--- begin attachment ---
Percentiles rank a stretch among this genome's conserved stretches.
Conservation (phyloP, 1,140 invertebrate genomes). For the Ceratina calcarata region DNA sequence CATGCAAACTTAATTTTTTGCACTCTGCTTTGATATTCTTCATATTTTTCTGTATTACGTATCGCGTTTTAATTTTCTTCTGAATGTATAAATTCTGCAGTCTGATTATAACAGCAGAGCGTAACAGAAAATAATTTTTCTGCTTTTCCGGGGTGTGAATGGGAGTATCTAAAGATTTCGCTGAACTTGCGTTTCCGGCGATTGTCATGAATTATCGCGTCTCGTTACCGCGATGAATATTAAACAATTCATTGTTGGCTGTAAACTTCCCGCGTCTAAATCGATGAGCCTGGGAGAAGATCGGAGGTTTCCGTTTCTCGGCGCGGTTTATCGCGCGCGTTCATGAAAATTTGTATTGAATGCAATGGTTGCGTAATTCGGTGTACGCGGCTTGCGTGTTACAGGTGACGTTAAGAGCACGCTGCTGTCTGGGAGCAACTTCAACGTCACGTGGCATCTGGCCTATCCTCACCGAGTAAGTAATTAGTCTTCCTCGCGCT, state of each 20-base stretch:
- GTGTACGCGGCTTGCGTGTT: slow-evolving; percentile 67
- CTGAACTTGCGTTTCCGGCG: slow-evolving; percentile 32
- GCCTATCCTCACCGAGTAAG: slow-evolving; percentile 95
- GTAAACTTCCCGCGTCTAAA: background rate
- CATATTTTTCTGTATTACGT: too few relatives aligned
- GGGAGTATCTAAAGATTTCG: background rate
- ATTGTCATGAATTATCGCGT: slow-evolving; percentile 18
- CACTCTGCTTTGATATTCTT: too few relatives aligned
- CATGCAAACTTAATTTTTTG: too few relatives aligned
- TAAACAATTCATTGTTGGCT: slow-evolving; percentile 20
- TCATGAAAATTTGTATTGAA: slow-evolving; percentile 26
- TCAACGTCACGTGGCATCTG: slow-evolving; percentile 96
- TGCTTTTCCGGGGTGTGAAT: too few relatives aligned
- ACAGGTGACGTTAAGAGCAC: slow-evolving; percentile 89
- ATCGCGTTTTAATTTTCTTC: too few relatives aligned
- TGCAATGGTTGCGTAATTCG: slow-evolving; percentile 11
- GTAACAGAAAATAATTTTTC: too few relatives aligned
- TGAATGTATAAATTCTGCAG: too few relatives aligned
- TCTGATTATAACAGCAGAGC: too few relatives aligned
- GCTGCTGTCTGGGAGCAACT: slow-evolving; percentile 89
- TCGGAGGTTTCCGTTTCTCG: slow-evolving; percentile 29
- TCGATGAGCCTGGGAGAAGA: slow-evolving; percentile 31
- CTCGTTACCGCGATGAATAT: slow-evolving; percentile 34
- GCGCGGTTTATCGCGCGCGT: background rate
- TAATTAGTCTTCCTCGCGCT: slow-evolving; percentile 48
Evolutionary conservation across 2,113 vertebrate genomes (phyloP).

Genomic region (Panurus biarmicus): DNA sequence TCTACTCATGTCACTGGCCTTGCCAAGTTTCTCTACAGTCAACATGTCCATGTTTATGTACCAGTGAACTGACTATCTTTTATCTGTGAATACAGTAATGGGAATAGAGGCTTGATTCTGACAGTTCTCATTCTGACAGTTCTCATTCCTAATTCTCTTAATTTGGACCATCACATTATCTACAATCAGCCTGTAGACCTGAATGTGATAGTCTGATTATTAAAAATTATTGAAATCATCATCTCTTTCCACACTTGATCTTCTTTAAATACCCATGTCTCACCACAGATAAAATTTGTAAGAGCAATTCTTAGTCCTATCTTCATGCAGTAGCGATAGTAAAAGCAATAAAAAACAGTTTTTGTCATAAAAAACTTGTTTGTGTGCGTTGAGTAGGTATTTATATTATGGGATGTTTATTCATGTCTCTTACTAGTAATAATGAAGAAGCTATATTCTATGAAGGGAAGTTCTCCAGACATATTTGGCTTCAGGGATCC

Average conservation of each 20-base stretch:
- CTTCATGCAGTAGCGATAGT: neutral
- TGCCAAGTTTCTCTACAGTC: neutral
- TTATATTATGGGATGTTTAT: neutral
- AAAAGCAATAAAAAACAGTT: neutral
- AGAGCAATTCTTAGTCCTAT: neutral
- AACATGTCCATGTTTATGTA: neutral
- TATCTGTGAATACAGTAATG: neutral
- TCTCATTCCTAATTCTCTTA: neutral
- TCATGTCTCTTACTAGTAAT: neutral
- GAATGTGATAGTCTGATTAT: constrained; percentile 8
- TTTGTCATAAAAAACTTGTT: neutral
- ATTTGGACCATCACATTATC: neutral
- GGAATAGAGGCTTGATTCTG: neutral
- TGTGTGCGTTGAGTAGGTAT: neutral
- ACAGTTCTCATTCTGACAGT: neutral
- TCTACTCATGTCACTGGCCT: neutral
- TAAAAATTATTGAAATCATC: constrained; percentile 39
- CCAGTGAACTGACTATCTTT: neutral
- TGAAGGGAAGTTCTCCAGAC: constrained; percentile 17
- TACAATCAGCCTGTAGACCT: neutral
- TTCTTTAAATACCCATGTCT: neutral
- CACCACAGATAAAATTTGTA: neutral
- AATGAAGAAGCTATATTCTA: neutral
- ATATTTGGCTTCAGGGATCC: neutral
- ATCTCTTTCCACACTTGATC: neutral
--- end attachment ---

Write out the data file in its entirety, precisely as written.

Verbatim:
Percentiles rank a stretch among this genome's conserved stretches.
Conservation (phyloP, 1,140 invertebrate genomes). For the Ceratina calcarata region DNA sequence CATGCAAACTTAATTTTTTGCACTCTGCTTTGATATTCTTCATATTTTTCTGTATTACGTATCGCGTTTTAATTTTCTTCTGAATGTATAAATTCTGCAGTCTGATTATAACAGCAGAGCGTAACAGAAAATAATTTTTCTGCTTTTCCGGGGTGTGAATGGGAGTATCTAAAGATTTCGCTGAACTTGCGTTTCCGGCGATTGTCATGAATTATCGCGTCTCGTTACCGCGATGAATATTAAACAATTCATTGTTGGCTGTAAACTTCCCGCGTCTAAATCGATGAGCCTGGGAGAAGATCGGAGGTTTCCGTTTCTCGGCGCGGTTTATCGCGCGCGTTCATGAAAATTTGTATTGAATGCAATGGTTGCGTAATTCGGTGTACGCGGCTTGCGTGTTACAGGTGACGTTAAGAGCACGCTGCTGTCTGGGAGCAACTTCAACGTCACGTGGCATCTGGCCTATCCTCACCGAGTAAGTAATTAGTCTTCCTCGCGCT, state of each 20-base stretch:
- GTGTACGCGGCTTGCGTGTT: slow-evolving; percentile 67
- CTGAACTTGCGTTTCCGGCG: slow-evolving; percentile 32
- GCCTATCCTCACCGAGTAAG: slow-evolving; percentile 95
- GTAAACTTCCCGCGTCTAAA: background rate
- CATATTTTTCTGTATTACGT: too few relatives aligned
- GGGAGTATCTAAAGATTTCG: background rate
- ATTGTCATGAATTATCGCGT: slow-evolving; percentile 18
- CACTCTGCTTTGATATTCTT: too few relatives aligned
- CATGCAAACTTAATTTTTTG: too few relatives aligned
- TAAACAATTCATTGTTGGCT: slow-evolving; percentile 20
- TCATGAAAATTTGTATTGAA: slow-evolving; percentile 26
- TCAACGTCACGTGGCATCTG: slow-evolving; percentile 96
- TGCTTTTCCGGGGTGTGAAT: too few relatives aligned
- ACAGGTGACGTTAAGAGCAC: slow-evolving; percentile 89
- ATCGCGTTTTAATTTTCTTC: too few relatives aligned
- TGCAATGGTTGCGTAATTCG: slow-evolving; percentile 11
- GTAACAGAAAATAATTTTTC: too few relatives aligned
- TGAATGTATAAATTCTGCAG: too few relatives aligned
- TCTGATTATAACAGCAGAGC: too few relatives aligned
- GCTGCTGTCTGGGAGCAACT: slow-evolving; percentile 89
- TCGGAGGTTTCCGTTTCTCG: slow-evolving; percentile 29
- TCGATGAGCCTGGGAGAAGA: slow-evolving; percentile 31
- CTCGTTACCGCGATGAATAT: slow-evolving; percentile 34
- GCGCGGTTTATCGCGCGCGT: background rate
- TAATTAGTCTTCCTCGCGCT: slow-evolving; percentile 48
Evolutionary conservation across 2,113 vertebrate genomes (phyloP).

Genomic region (Panurus biarmicus): DNA sequence TCTACTCATGTCACTGGCCTTGCCAAGTTTCTCTACAGTCAACATGTCCATGTTTATGTACCAGTGAACTGACTATCTTTTATCTGTGAATACAGTAATGGGAATAGAGGCTTGATTCTGACAGTTCTCATTCTGACAGTTCTCATTCCTAATTCTCTTAATTTGGACCATCACATTATCTACAATCAGCCTGTAGACCTGAATGTGATAGTCTGATTATTAAAAATTATTGAAATCATCATCTCTTTCCACACTTGATCTTCTTTAAATACCCATGTCTCACCACAGATAAAATTTGTAAGAGCAATTCTTAGTCCTATCTTCATGCAGTAGCGATAGTAAAAGCAATAAAAAACAGTTTTTGTCATAAAAAACTTGTTTGTGTGCGTTGAGTAGGTATTTATATTATGGGATGTTTATTCATGTCTCTTACTAGTAATAATGAAGAAGCTATATTCTATGAAGGGAAGTTCTCCAGACATATTTGGCTTCAGGGATCC

Average conservation of each 20-base stretch:
- CTTCATGCAGTAGCGATAGT: neutral
- TGCCAAGTTTCTCTACAGTC: neutral
- TTATATTATGGGATGTTTAT: neutral
- AAAAGCAATAAAAAACAGTT: neutral
- AGAGCAATTCTTAGTCCTAT: neutral
- AACATGTCCATGTTTATGTA: neutral
- TATCTGTGAATACAGTAATG: neutral
- TCTCATTCCTAATTCTCTTA: neutral
- TCATGTCTCTTACTAGTAAT: neutral
- GAATGTGATAGTCTGATTAT: constrained; percentile 8
- TTTGTCATAAAAAACTTGTT: neutral
- ATTTGGACCATCACATTATC: neutral
- GGAATAGAGGCTTGATTCTG: neutral
- TGTGTGCGTTGAGTAGGTAT: neutral
- ACAGTTCTCATTCTGACAGT: neutral
- TCTACTCATGTCACTGGCCT: neutral
- TAAAAATTATTGAAATCATC: constrained; percentile 39
- CCAGTGAACTGACTATCTTT: neutral
- TGAAGGGAAGTTCTCCAGAC: constrained; percentile 17
- TACAATCAGCCTGTAGACCT: neutral
- TTCTTTAAATACCCATGTCT: neutral
- CACCACAGATAAAATTTGTA: neutral
- AATGAAGAAGCTATATTCTA: neutral
- ATATTTGGCTTCAGGGATCC: neutral
- ATCTCTTTCCACACTTGATC: neutral